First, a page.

Cem Uzan

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Cem Uzan (born 26 December 1960, Adapazarı) is a Turkish businessman and politician of involved in the media and banking industries, while also chairing the right-populist Young Party. His family's media empire (Uzan Group) at one time included both television stations and print media. His family was one of Turkey's most influential families. His supporters claim Uzan's political rivalry resulted in the groups companies being seized by the government under Prime Minister Erdogan,[1] eventually resulting in Uzan's flight to France to escape what he claimed was political persecution.

This followed closely on the heels of his conviction in the United States for fraud and came as the case was being put together in Turkey for racketeering and fraud leading many to believe he was escaping a likely conviction and prison term in Turkey.[2] He was granted political asylum in Paris after the French government granted his request [3]

Criticism[edit]

Uzan has often been criticized for using his professional life to bolster his political life, and even benefiting from criminal charges leveled against him.[4] In 2003, U.S. District Court Judge Jed Rakoff commented, "I think the proof is very strong that the Uzans are business imperialists of the worst kind, in that they will go to any lengths, including fraud and racketeering, to preserve their business empire..." Cem Uzan responded by asserting that the judge "is biased against Turkey, against the Turkish people."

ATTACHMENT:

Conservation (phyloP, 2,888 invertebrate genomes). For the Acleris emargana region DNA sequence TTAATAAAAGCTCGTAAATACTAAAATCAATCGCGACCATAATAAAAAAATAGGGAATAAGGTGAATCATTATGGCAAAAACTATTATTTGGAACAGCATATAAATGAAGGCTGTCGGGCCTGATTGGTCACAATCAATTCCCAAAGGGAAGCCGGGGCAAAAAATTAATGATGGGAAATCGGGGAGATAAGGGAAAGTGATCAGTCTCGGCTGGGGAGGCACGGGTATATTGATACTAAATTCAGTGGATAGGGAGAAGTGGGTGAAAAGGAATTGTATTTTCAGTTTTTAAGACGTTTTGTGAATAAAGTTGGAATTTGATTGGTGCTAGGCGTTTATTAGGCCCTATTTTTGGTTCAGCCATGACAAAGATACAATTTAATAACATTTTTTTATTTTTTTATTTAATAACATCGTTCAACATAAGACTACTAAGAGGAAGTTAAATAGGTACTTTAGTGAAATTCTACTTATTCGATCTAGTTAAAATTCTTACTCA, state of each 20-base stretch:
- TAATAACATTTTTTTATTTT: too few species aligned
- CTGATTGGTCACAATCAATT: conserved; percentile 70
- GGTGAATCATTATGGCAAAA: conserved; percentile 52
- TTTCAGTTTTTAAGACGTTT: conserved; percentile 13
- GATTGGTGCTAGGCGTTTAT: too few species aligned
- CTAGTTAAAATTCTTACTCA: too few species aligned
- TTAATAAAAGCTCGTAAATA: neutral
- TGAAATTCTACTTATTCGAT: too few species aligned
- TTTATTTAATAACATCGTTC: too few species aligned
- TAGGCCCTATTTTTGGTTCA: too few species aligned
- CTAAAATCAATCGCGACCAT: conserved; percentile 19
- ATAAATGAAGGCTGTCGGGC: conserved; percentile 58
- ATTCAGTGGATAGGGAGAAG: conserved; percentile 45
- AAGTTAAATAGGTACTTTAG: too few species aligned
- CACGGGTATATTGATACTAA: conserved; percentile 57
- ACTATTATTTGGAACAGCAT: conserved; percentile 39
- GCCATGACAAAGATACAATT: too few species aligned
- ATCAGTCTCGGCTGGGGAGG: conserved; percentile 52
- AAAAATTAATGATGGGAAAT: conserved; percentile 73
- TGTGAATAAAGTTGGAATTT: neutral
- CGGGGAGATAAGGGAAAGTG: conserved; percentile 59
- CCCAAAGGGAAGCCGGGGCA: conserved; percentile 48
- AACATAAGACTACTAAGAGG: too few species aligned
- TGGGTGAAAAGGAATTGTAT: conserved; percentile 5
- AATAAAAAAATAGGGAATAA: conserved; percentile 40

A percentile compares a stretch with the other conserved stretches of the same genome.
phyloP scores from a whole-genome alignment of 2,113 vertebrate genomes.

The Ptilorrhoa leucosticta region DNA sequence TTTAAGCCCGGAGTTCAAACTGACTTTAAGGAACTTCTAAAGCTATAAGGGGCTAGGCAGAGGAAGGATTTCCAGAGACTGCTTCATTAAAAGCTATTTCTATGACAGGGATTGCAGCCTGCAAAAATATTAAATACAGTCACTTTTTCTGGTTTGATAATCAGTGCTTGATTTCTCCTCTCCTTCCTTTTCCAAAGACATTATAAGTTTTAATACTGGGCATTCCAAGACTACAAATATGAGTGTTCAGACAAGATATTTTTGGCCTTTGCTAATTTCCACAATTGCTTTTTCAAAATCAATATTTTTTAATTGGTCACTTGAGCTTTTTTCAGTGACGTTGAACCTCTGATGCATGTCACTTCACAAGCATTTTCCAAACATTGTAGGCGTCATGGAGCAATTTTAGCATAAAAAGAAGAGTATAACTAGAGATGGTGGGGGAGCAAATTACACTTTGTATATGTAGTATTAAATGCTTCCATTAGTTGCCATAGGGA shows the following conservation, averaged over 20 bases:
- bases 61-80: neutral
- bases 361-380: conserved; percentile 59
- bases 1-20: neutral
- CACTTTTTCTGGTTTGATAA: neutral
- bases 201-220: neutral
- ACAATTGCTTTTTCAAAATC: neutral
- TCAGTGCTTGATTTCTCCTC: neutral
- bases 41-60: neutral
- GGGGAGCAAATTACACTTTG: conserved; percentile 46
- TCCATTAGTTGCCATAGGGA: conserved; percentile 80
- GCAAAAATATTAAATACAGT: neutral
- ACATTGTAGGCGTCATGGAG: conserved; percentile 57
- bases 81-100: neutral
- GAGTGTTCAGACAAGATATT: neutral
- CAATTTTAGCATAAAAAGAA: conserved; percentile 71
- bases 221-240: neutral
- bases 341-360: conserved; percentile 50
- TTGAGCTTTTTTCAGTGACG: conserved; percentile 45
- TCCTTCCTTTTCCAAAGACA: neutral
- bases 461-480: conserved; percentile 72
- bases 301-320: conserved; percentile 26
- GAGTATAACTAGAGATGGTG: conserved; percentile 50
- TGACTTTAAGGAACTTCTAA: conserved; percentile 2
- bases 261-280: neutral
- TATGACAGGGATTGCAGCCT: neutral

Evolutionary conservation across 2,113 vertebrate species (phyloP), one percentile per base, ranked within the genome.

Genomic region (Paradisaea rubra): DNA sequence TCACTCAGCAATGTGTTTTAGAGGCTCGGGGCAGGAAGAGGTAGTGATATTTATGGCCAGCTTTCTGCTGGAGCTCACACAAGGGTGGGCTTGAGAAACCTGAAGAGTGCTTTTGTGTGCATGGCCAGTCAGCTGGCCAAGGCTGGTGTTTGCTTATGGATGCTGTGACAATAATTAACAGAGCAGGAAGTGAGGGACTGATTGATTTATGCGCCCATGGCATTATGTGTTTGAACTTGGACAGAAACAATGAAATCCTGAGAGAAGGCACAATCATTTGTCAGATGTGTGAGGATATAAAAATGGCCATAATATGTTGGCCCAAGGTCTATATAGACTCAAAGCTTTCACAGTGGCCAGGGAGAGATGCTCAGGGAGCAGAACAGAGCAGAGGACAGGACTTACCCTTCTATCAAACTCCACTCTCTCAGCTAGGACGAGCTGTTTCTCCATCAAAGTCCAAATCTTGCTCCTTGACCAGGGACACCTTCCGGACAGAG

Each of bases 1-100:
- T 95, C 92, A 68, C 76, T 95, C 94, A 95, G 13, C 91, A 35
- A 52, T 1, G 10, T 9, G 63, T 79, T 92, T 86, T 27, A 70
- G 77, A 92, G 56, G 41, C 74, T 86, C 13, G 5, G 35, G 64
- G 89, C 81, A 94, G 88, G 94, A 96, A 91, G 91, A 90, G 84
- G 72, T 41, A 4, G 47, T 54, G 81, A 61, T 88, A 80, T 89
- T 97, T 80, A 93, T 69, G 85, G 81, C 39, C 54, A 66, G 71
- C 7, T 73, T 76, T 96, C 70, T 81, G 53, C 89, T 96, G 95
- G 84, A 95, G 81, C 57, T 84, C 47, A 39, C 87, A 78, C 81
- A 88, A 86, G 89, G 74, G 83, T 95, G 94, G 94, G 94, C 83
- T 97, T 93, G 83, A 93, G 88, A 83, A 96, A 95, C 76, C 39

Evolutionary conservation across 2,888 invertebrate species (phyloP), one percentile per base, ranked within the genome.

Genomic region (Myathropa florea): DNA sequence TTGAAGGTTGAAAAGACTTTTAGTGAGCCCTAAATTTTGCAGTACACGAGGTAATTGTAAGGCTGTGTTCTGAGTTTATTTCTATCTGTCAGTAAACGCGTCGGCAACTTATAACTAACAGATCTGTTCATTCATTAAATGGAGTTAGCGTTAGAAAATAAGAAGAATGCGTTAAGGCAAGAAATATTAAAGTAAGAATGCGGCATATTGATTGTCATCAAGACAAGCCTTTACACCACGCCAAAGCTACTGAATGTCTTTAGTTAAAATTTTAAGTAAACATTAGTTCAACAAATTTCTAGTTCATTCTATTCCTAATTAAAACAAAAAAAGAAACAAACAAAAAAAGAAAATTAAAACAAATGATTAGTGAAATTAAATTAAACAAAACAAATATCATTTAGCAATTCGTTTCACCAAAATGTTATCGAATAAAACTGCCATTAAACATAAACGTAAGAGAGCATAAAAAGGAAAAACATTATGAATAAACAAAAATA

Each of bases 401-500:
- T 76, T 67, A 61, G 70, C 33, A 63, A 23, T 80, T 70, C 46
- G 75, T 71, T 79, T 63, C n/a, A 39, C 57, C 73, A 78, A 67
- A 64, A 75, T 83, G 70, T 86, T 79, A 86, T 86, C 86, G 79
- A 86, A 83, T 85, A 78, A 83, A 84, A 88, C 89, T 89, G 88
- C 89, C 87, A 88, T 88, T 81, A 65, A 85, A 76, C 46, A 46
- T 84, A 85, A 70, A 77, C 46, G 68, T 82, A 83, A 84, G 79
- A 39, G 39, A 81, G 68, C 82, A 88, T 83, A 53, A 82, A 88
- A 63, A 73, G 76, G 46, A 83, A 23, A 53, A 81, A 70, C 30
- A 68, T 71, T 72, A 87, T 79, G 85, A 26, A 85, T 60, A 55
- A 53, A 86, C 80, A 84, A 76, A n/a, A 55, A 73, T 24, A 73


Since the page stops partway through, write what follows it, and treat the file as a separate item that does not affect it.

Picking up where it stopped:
Legal Problems[edit]

In 2009, Motorola and Nokia won a $4.8 billion judgement against the Uzan family.[5] The Uzans failed to show up in court and the judge ordered an arrest warrant for them should they enter the United States.[5] In 2009, he fled to France claiming political asylum. The request was granted by the French government. He was later indicted of racketeering in Turkey.[6]

After his flight to France, Uzan was sentenced in absentia in Turkey to twenty-three years in prison on 15 April 2010,[2]

References[edit]

  1. ^ "Turkey Seizes 219 Companies Of Uzan Family". The New York Times. 16 February 2004. ISSN 0362-4331. Retrieved 4 October 2015. 
  2. ^ a b "Fugitive businessman Uzan receives 23-year prison sentence". Todayszaman.com. 2010-04-16. Retrieved 2016-01-19. 
  3. ^ "GENÇ PARTi ve CEM UZAN - Cem Uzan". Cenkuzan.tr.gg. Retrieved 2016-01-19. 
  4. ^ "GENÇ PARTi ve CEM UZAN - Libananco". Cenkuzan.tr.gg. Retrieved 2016-01-19. 
  5. ^ a b [1][dead link]
  6. ^ https://web.archive.org/20120325211506/http://www.newistanbultimes.com/news_print.php?id=41. Archived from the original on March 25, 2012. Retrieved June 19, 2011.  Missing or empty |title= (help)